But let us suppose that I do intervene to try to save the person being assaulted, but in the process, I only make matters worse. Perhaps the aggressor, realizing he or she is outnumbered, draws a weapon that he was not using before. Now, what began as a fistfight has been escalated into a more lethal situation for both the victim and myself. An aggressor who may have merely seen fit to “beat up” the victim is now rearing to kill them. Am I morally responsible for that escalation? Absolutely.
It is certainly possible that my intervention will only be helpful to the victim. But the difference between our example and official state military intervention is that, as you add more human beings and political interests to the example, the potential for unintended consequences increases. Furthermore, imagine that the last four or five times I intervened in a sidewalk assault, I ended up doing as much and more harm as I prevented. That would certainly make non-intervention seem to be a more morally responsible action, even if there’s still a chance that I’m watching a genuinely innocent person get assaulted without just cause.
In other words, because it’s possible that intervention won’t help and might even cause harm, we ought to feel either a) unconcerned or b) good about not attempting to assist those who are suffering.
This is an elaborate defense of being a bystander.
It’s the sort of argument one constructs in order to excuse the sort of non-action that, in other circumstances, most people wouldn’t want to admit. You see someone being assaulted but you don’t want to get involved … so you tell yourself that, if you did get involved, things would probably just end up worse than if you’d left well enough alone. “If I try to stop a simple assault, the victim — who would just be badly beaten — will probably end up being shot. And, hey, maybe the victim in this situation isn’t really even a victim; maybe she’s done something to deserve the assault. I shouldn’t get involved.”
Of course, the author of the blog post wants to suggest that it’s a very different equation because we’re dealing with the American military and we have knowledge that previous interventions were carried out badly. This should, apparently, change the moral calculus … just as it did for the U.S. when extremist Hutus were massacring Tutsis and moderate Hutus in Rwanda in 1994. We’d intervened badly in Somalia, of course, so we decided that we ought not to intervene in Rwanda. If we’re being honest with ourselves, I’m not so sure the Rwandans are grateful that President Clinton recognized the possibility of unintended consequences and decided we weren’t morally required to provide any assistance.
Now I’m equating Rwanda with Syria in this post and I’m not writing some sort of full-throated call for intervention either. I’m just trying to make clear two things:
1. Past actions don’t actually give us any indication of what will happen in the future. It’s quite possible to do something badly nine times and then to do it perfectly the tenth time;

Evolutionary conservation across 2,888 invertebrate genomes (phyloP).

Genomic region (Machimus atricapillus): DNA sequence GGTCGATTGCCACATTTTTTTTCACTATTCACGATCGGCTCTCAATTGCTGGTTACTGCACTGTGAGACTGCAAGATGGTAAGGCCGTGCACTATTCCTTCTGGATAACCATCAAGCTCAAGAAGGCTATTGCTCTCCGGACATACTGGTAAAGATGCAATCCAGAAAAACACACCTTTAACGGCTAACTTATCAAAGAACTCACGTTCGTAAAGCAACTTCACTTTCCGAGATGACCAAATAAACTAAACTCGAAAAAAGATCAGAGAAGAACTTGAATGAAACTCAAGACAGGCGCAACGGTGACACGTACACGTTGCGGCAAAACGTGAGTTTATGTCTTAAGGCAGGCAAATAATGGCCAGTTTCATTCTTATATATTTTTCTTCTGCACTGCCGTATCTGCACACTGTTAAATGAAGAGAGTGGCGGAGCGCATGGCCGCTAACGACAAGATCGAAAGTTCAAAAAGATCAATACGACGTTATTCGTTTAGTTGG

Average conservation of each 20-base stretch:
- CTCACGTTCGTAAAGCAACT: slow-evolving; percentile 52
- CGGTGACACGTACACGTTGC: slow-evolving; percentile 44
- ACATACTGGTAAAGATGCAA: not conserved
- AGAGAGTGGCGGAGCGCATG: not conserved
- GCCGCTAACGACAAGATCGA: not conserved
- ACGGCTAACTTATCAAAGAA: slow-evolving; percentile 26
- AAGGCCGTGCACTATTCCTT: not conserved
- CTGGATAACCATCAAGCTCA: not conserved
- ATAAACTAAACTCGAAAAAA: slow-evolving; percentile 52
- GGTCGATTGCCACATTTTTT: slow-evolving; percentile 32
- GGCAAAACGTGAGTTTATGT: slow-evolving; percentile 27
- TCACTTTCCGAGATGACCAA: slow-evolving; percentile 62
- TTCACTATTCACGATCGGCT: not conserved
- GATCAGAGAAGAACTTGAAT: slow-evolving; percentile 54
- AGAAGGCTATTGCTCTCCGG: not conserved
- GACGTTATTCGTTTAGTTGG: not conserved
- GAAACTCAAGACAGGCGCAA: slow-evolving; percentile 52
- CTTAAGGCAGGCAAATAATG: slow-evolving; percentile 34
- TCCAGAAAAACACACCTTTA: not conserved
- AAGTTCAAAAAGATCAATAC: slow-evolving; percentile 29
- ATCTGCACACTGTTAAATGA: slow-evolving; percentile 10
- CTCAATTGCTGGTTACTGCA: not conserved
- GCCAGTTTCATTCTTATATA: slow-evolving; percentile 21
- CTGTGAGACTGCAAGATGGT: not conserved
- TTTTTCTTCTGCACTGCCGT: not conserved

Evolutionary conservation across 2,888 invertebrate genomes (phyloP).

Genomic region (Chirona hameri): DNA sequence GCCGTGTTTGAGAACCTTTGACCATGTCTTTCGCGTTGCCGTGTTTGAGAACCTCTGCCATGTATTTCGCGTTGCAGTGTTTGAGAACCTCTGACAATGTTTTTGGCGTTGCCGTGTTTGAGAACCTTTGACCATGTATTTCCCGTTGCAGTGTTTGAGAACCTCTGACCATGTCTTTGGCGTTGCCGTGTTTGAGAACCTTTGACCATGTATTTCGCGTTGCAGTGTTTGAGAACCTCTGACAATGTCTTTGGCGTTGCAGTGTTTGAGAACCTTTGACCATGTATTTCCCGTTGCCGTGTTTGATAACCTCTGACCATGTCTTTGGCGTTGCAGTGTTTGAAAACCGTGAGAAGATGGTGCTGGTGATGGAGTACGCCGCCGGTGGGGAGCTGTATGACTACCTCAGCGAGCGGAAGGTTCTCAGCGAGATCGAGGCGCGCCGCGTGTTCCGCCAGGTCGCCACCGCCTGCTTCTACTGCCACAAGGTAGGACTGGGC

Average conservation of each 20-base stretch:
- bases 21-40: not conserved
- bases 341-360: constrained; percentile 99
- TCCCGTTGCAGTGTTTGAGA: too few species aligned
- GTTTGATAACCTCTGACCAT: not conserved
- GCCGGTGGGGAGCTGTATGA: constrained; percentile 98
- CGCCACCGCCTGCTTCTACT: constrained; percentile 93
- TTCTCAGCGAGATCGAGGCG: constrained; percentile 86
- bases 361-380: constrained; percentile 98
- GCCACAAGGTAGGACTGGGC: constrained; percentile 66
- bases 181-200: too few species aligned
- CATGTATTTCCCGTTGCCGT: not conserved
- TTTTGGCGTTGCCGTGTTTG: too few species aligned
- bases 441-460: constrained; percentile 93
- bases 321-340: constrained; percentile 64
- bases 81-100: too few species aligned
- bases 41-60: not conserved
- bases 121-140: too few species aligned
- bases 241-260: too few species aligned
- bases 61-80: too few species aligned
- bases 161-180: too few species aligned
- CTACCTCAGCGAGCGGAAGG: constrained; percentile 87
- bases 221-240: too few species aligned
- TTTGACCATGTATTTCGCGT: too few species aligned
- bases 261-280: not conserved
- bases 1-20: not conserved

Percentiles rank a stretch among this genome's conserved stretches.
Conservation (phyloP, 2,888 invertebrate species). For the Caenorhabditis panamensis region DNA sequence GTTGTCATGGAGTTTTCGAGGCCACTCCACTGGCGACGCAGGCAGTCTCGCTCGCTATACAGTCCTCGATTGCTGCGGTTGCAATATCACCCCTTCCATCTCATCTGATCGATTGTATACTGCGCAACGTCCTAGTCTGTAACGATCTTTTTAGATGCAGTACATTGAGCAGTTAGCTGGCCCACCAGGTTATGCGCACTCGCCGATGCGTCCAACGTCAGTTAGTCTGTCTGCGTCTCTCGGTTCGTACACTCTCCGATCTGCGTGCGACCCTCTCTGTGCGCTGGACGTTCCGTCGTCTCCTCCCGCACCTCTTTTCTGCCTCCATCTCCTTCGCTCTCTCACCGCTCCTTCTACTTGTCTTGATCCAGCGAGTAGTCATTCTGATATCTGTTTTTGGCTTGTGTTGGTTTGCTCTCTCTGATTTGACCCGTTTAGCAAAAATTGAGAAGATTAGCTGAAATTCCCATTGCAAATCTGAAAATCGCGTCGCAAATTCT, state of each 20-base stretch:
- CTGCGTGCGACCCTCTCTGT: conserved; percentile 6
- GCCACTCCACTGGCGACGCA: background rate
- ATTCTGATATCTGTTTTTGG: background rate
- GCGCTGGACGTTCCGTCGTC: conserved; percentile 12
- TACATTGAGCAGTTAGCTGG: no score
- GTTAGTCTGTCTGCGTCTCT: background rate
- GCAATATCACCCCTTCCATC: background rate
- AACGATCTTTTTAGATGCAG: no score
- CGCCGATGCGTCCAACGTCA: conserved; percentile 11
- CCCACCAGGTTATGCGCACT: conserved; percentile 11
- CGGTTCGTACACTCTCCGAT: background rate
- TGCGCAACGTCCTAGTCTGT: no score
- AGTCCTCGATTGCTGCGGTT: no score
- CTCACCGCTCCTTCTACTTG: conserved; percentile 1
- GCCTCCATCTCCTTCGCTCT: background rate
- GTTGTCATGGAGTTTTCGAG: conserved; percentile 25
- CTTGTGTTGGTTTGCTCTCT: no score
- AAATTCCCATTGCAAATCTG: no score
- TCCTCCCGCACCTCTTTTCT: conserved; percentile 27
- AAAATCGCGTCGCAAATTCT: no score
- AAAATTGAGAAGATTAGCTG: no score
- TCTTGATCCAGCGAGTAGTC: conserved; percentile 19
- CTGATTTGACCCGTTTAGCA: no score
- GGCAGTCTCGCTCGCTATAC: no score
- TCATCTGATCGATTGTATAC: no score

2. We need to stop giving ourselves so many excuses for our desire to turn our backs on people in need. We have a hard enough time pushing ourselves to act on behalf of others as it is.
And, indeed, the blogger knows this. Here’s how he attempts to mitigate what he’s said:
Note that this is not an argument for never intervening to stop a perceived injustice. This is an argument for not intervening in a perceived injustice when you have prior knowledge and experience which suggests that your intervention will cause at least as much damage as it alleviates. This is why, say,Oskar Schindler’s interventions on behalf of Jewish victims of the Third Reich, for example, are different than U.S. military intervention in the Middle East. The moral calculus of humanitarian intervention changes when you have prior knowledge which suggests that your intervention will cause affirmative injuries elsewhere or in the future, even if it appears to alleviate the suffering that is in front of one’s face.
On what basis should Schindler have believed that he would succeed in saving the lives of Jews during the Holocaust? Indeed, on what basis should any of the Righteous Among the Nations have taken action? They didn’t really have any reason to believe that they would succeed in their efforts to rescue Jews and they had every reason to believe that they would be killed if they were discovered. I suppose the blogger’s argument would be that they couldn’t possibly make things worse for the Jews by attempting to rescue them, since they were almost certainly going to be killed by the Nazis one way or the other. This puts the threshold for intervention at cases where things couldn’t possibly get any worse for the victim … which means, happily for us, that we will almost never have to take any risk or exert ourselves in any way for others since we can almost always say to ourselves, “I could conceivably make things worse so, for everyone’s sake (and especially for my own sake), I’d better just stay put.”